By Anthony L. Jordan
OKLAHOMA CITY (BP) — What would you think if people everywhere wore jewelry shaped or imprinted with an electric chair?
Think of it — beautiful and ornate jewelry made of gold or silver and adorned with diamonds or other precious stones. No, fine jewelry, beloved jewelry in the shape of an electric chair — the symbol of death to murderers — does not sound appealing at all.
Yet over these 2,000 years, the cross — the place of Roman execution for murderers and hardened criminals — has become the symbol of hope around the world. I am often astounded by those who wear a cross around their neck as adornment. The cross has become one of the most cherished forms in jewelry. Amazing!
What turned a cruel place of execution and death into a worldwide symbol of hope? I contend only one thing and one person — the sacrificial death of Christ on the cross of Golgotha. He alone changed a harsh, ugly, horrible symbol into a sign of love and hope.
For followers of Christ, the cross is much more than a sentimental, heartwarming symbol, and it is more than a piece of jewelry. The cross is the symbol of punishment, wrath and judgment against sin. It is the place where the Savior bled and died to pay the penalty for our sin. While hope springs from the cross, its dark reality of immeasurable physical, emotional and, above all, spiritual suffering cannot be missed.
The death of Christ is substitutionary atonement for sin and rebellion against a holy and righteous God. In the Garden of Eden, God told Adam and Eve there would be consequences of disobedience and rebellion. From the moment our parents (Adam and Eve) took the fruit, sin placed a mark on all of us. We are like our Genesis parents; we are marred by sin and rebellion against our God.
Jesus took the consequences of our sin. He took our death, wrath and judgment. God laid on Him the iniquity of us all. He who knew no sin became sin for us. Jesus gathered up the decrees and sin debt against us, and they were nailed to the cross.
The apostle John records that Jesus cried from the cross, “It is finished.” There are some powerful word pictures behind the original word translated “finished.” I give you only one: This original word was used in accounting to describe a bill that had been paid in full. Jesus drank the last dregs of the wrath of God against sin in our behalf. Stamped across our sin account in heaven is an eternal decree in regard to our debt — Paid In Full. Hallelujah, what a Savior!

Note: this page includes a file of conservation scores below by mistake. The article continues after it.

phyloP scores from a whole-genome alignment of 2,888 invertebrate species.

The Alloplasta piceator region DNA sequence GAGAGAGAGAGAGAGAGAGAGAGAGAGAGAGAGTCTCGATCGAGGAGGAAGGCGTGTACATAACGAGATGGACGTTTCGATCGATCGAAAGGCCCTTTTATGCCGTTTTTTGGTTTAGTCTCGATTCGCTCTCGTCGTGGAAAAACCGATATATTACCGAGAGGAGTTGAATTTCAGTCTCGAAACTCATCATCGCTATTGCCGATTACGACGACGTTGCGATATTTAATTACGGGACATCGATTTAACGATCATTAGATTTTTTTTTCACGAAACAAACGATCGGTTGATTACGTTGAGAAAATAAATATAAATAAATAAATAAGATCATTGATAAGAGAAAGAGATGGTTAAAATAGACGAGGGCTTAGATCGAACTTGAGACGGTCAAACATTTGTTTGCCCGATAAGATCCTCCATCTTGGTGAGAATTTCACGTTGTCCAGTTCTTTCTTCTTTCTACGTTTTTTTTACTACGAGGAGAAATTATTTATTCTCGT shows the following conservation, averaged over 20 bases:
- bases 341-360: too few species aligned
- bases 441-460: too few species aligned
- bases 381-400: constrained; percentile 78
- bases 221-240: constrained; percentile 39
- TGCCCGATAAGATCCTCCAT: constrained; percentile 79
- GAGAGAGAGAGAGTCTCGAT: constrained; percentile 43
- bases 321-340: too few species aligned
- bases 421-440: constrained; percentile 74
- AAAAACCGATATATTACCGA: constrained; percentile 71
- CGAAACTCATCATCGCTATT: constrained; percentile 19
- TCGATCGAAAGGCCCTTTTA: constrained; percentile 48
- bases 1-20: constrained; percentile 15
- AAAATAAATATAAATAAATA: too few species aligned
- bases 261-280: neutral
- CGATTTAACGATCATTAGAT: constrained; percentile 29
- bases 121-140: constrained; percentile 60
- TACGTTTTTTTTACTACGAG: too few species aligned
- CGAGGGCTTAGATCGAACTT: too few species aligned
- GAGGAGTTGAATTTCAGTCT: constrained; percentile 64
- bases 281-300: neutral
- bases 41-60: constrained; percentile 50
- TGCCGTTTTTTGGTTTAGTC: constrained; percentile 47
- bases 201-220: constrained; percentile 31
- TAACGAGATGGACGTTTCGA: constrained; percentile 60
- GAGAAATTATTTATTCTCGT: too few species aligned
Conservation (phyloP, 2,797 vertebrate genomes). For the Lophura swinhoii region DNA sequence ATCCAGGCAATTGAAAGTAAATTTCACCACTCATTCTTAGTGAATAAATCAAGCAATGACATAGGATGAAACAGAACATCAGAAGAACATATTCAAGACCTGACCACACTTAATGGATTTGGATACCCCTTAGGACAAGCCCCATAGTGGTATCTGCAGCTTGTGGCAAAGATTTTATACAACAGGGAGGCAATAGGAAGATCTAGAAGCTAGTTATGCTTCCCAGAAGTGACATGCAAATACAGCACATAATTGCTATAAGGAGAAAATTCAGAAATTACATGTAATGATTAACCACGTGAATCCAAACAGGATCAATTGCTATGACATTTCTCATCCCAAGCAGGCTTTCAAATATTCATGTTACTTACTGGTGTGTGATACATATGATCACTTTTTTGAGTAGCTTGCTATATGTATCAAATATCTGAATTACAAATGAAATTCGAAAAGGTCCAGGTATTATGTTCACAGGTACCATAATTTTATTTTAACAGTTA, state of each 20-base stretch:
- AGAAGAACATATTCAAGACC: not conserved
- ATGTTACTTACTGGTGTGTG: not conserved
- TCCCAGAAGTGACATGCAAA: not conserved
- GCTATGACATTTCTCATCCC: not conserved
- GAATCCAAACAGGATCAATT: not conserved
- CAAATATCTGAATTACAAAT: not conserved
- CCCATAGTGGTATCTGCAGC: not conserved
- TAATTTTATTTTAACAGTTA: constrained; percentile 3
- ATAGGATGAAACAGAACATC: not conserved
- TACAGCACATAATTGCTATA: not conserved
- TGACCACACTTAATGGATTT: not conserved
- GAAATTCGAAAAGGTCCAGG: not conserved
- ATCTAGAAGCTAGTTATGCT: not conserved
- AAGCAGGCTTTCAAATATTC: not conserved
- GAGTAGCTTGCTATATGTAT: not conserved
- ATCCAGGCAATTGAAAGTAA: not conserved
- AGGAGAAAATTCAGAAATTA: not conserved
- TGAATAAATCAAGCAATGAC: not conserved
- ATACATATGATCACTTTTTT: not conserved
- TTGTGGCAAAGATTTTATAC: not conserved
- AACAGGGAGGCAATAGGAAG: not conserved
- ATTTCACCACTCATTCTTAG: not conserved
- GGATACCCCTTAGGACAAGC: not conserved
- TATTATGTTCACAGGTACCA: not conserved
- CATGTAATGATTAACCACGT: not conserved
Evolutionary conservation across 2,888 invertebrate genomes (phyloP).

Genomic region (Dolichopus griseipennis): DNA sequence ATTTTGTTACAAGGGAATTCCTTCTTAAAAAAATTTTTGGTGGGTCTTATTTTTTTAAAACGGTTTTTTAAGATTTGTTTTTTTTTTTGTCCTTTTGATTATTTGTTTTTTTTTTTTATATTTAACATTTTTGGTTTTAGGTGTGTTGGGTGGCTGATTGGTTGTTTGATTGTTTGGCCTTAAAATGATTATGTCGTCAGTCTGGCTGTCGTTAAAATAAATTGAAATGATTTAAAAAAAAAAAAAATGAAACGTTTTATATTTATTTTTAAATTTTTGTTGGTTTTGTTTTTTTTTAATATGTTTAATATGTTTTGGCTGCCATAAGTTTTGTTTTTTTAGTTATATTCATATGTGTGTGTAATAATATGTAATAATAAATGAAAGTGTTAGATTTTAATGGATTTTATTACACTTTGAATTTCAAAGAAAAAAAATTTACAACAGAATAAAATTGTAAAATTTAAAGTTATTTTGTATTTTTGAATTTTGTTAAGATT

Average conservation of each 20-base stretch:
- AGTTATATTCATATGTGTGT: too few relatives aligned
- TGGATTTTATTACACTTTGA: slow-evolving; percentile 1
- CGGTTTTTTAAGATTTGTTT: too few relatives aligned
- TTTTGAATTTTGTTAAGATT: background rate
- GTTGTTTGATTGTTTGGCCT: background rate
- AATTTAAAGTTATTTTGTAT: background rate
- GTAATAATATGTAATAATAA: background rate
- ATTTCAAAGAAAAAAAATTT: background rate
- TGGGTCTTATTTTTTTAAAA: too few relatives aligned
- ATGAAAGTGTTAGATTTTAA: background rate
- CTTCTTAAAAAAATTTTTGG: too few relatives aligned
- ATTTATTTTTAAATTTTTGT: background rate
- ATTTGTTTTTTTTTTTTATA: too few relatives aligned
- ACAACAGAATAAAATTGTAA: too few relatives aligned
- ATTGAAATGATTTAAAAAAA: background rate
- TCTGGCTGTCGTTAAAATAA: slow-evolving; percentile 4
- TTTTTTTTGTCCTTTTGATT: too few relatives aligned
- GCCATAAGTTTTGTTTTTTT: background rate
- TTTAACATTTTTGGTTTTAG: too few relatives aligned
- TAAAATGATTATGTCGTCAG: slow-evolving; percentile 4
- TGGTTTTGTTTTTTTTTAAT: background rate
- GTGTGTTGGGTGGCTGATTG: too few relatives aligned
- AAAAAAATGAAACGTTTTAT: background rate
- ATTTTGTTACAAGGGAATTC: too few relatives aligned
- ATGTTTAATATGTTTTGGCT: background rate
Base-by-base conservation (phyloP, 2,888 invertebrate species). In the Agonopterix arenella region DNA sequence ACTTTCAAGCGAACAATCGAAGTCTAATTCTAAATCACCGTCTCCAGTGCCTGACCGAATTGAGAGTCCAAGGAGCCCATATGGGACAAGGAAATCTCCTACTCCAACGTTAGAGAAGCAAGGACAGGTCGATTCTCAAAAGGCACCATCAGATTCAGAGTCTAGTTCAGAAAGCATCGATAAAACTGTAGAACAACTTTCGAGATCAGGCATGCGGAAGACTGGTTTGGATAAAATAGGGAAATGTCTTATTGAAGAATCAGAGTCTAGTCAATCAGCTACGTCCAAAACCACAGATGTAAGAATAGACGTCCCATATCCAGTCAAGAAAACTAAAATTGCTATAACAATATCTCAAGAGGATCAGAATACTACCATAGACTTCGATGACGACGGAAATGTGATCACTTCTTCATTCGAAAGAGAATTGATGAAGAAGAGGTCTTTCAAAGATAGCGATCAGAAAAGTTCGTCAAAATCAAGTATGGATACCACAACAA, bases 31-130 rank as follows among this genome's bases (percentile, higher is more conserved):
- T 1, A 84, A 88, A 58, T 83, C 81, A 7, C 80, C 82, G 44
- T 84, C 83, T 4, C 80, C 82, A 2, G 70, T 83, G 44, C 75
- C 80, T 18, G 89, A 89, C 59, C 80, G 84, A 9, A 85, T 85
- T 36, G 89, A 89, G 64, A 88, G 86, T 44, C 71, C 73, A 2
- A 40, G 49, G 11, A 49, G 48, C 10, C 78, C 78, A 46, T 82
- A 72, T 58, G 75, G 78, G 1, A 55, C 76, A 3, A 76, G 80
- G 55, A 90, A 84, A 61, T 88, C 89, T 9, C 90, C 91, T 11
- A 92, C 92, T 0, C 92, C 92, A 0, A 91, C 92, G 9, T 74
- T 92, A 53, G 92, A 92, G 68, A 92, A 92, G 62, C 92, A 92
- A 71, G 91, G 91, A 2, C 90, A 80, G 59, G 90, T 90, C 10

Once and for all, Jesus took the sting from sin, death and hell for all who believe when He died on the cross. The operative word is “believe.” Ultimately, we receive forgiveness or bear the punishment for our own sins based on one simple reality — faith. Are we willing to put all our faith in Christ? To reject all other ways and to turn from our sin to trust wholly in Christ turns the cross from a symbol of hope to real hope. To reject Jesus and His death on the cross releases the wrath and judgment of God upon us. The reformers were right. Salvation is by faith alone, in Christ alone.
For the world, wearing a cross around one’s neck stands for hope they do not understand or frankly care much about. They just know the cross is a feel-good symbol of love and hope. You can be a rebellious pagan and wear a cross, but for a follower of Christ, the cross represents the place of suffering and death of our Savior as a substitute for us. The cross is the place where our sin debt was paid in full.
I suggest the next time you see someone wearing a cross, ask them what that cross means to them. It may well be a conversation starter to give a witness of the true meaning of the cross.
And the next time you place a cross necklace around your neck, breathe a prayer of thanksgiving to your Savior for His great love and sacrifice. Because of Him, your symbol of hope is more than a symbol. You have hope that will not be denied. Eternity awaits and you will spend it in heaven. What a Savior!
Anthony L. Jordan is executive director of the Baptist General Convention of Oklahoma. This article first appeared in the convention’s Baptist Messenger newsjournal (www.baptistmessenger.com).